If you consider yourself creative, you've likely considered designing a fancy signature line for your e-mail messages. It's a terrific opportunity to express a bit of your personality without requiring any additional work when composing your message—and without adding extra file size to your e-mail. (Your recipients will appreciate that!) Plus, it makes the e-mail more distinctive, acting almost as a business card, if your recipient wants to print it out.
The trick is to know a little about how e-mail works in general, and how to use text formatting to express your identity.
E-mail was originally a text-only medium, and some older e-mail programs have limited ability to display pictures, colors, or even specific fonts. In addition, some users have their e-mail client set to display e-mail as text-only. And by text only, I mean black, 12-point type in one standard font from their operating system.
This is important to remember when creating your e-mail signature. While most people will be able to view anything you throw at them, many will not. Not everyone has high-speed Internet access, and many people turn off their e-mail client's ability to automatically download graphics. This means that if you use a graphic for your signature (say, a scan of your actual signature), a certain percentage of your recipients will never see it. Instead, they'll see the text that surrounds it—which of course is not what you intended.
There are several other important reasons for using text for your signature line. For example, Apple's Mail application and TextEdit are both able to automatically recognize e-mail addresses, phone numbers, and mailing addresses, to help you add them to your Address Book. If you use a graphic for that information, you lose this helpful ability that Apple provides.
Therefore, I strongly recommend not including any essential information in graphic-only form. Not only will your message not be received properly, the file size of graphics can make low-speed Internet users angry.
The good news is that you can be hugely creative by simply formatting the text of your signature with different fonts, font sizes, spacing, and colors. You can also use symbols from any font to create decorative dividing lines and simple graphic treatments.
Here's an excellent example of a very simple but effective signature that uses size, color, tracking, and special characters.
Susan wisely chose Verdana for the font, since Verdana is included on both Mac OS X and Windows. I suggest using only the basic cross-platform system fonts for your signatures, to increase the likelihood that your recipient will see exactly what you created. Good examples include Verdana, Arial, and Times New Roman. (Here is a complete list of common cross-platform fonts.)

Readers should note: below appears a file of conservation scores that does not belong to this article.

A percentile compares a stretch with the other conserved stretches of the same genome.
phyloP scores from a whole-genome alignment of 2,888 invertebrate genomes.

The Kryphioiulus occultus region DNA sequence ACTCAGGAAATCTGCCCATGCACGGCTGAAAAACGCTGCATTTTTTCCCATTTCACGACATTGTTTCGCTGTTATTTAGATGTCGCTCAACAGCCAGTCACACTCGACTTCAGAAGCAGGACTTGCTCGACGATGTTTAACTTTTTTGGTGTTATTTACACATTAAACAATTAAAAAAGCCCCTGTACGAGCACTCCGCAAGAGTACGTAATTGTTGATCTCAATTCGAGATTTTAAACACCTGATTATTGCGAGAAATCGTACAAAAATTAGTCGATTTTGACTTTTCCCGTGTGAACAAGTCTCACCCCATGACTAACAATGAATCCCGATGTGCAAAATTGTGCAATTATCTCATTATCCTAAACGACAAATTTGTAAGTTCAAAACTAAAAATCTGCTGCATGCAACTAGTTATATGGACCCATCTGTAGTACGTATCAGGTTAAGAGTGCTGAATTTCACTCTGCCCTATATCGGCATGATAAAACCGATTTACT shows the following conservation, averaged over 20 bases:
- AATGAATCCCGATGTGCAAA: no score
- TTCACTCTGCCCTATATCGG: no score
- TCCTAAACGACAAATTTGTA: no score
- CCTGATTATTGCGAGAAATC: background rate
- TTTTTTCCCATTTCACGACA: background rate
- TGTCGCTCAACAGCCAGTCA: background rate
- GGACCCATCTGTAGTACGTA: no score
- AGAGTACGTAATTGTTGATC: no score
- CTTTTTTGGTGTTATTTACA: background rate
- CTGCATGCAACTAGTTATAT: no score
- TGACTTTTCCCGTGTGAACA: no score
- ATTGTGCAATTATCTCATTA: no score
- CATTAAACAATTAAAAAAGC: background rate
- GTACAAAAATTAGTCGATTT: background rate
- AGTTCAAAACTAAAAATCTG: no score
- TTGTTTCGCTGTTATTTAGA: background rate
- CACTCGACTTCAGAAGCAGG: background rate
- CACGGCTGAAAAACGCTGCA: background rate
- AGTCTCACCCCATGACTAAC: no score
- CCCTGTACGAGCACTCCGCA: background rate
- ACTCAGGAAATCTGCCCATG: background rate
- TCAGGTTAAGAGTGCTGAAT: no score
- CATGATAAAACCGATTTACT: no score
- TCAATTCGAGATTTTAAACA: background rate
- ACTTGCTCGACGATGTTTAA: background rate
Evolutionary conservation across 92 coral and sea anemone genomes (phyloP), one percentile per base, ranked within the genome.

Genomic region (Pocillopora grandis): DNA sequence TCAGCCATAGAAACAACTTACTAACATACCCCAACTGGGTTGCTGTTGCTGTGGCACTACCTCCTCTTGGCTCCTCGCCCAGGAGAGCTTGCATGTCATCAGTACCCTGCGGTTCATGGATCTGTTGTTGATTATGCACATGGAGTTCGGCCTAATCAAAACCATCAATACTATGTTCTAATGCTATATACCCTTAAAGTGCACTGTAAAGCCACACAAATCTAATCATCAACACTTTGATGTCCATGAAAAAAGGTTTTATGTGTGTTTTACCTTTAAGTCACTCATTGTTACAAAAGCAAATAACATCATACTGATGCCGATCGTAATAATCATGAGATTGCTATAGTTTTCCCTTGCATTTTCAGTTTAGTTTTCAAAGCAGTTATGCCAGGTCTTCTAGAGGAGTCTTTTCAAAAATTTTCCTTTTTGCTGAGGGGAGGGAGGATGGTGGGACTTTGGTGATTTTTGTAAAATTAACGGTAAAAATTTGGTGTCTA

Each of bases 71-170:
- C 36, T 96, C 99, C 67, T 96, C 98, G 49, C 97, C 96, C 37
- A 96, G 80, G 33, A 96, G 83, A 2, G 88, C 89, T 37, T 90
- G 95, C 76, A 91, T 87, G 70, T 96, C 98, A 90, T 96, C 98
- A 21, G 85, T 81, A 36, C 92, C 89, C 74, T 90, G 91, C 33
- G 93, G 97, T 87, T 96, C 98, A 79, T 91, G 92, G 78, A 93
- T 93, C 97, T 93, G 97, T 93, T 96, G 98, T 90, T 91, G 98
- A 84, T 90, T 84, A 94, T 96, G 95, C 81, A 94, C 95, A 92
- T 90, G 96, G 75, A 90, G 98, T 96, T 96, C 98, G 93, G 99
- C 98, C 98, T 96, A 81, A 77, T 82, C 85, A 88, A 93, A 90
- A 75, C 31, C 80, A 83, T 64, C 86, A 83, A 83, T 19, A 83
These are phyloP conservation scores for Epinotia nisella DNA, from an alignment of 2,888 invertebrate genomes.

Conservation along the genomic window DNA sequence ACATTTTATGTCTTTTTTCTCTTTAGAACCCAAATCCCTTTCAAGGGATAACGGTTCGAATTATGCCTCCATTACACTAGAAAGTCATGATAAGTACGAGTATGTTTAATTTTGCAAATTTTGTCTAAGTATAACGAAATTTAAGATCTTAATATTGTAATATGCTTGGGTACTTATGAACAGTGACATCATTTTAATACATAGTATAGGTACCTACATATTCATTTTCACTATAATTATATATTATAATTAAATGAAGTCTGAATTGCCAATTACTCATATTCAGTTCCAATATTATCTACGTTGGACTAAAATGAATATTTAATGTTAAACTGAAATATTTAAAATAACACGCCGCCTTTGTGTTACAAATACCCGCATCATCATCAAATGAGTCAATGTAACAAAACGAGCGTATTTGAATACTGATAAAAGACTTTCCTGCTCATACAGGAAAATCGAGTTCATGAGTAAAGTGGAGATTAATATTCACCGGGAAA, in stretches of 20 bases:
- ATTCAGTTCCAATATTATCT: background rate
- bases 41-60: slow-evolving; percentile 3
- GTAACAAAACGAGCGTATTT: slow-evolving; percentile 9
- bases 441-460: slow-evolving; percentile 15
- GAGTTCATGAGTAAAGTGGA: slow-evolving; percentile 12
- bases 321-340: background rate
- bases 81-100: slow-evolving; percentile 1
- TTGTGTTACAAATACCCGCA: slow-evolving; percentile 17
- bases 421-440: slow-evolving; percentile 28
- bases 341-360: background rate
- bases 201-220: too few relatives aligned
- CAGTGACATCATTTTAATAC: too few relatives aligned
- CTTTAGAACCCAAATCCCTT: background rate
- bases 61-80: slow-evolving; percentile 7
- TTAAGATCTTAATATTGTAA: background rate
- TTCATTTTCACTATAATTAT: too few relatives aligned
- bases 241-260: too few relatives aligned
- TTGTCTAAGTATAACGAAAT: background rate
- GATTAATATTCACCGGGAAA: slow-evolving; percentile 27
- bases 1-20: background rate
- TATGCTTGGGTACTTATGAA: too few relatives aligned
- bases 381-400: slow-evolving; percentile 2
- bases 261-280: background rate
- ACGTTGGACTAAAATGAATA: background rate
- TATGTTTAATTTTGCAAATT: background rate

Since there's no such thing as "tracking" in e-mail (spacing out characters in text), the example above has a space between each letter, and an extra space between the first and last name. The name is formatted in 12-point Verdana Regular and colored orange. The dashed line is formatted the same way, but in a larger 17-point size—for a thicker line, you could use Verdana Bold. The phone numbers are formatted in 12-point black Verdana Regular, and the bullets are also 12-point Verdana Regular, but colored light purple.
A bonus to this design is that if your e-mail recipient has all formatting turned off, it will degrade gracefully to a signature line that is still attractive.
Below is a good example that uses Times New Roman, in various sizes and styles, centered by using multiple spaces before each line, with vertical bars between items and a judicious use of color.
In this example, the signature degrades fairly well, but because the name was in a larger point size, the lines of type don't quite line up.
The above examples use just one font quite successfully. If you want to use more than one font, I suggest limiting your choices to just two. It's better to use color and size to differentiate the parts of your signature rather than additional fonts. Here's one that uses two fonts—Verdana for the company name and Arial for everything else—in multiple colors and sizes.
Note the clever use of colored angle brackets in the second line to imply a sequence of services. Also note that rather than using a smaller type size for the less important information, it's simply colored gray instead of black. The most important information (phone number, e-mail address, and Website) is colored black instead of gray.
Sometimes, only color is needed, as in this example from a "green" supply company.
John formatted his name in 16-point Verdana, with his title at 12 points and everything else at 13 points.
If you're certain your recipient will be using a Mac, you can try something like the following.
Here, the Apple logo is from the Lucida Grande font (which all Mac users have), and all the rest is in Arial regular or italic. Also, to set it off from other text, every line is inset with a few taps of the spacebar.
One final design opportunity to consider is using non-text characters, such as asterisks, periods, carets, bars, and brackets, with or without spaces between the characters. These are safe to use, no matter which font, because they exist in all fonts.
Feel free to experiment with applying colors to the entire line of symbols or to every other symbol. But be careful when using these symbols—unless you want your signature to look like 1980s ASCII art!
If you need a solid line, try a series of underline characters like this.
As you can see, there are lots of options for creating attractive signature lines without requiring the use of placed graphics files. The only limit is your imagination and a willingness to experiment with fonts, sizes, colors, and special characters.
[Jay J. Nelson is the editor and publisher of Design Tools Monthly , an executive summary of graphic design news.]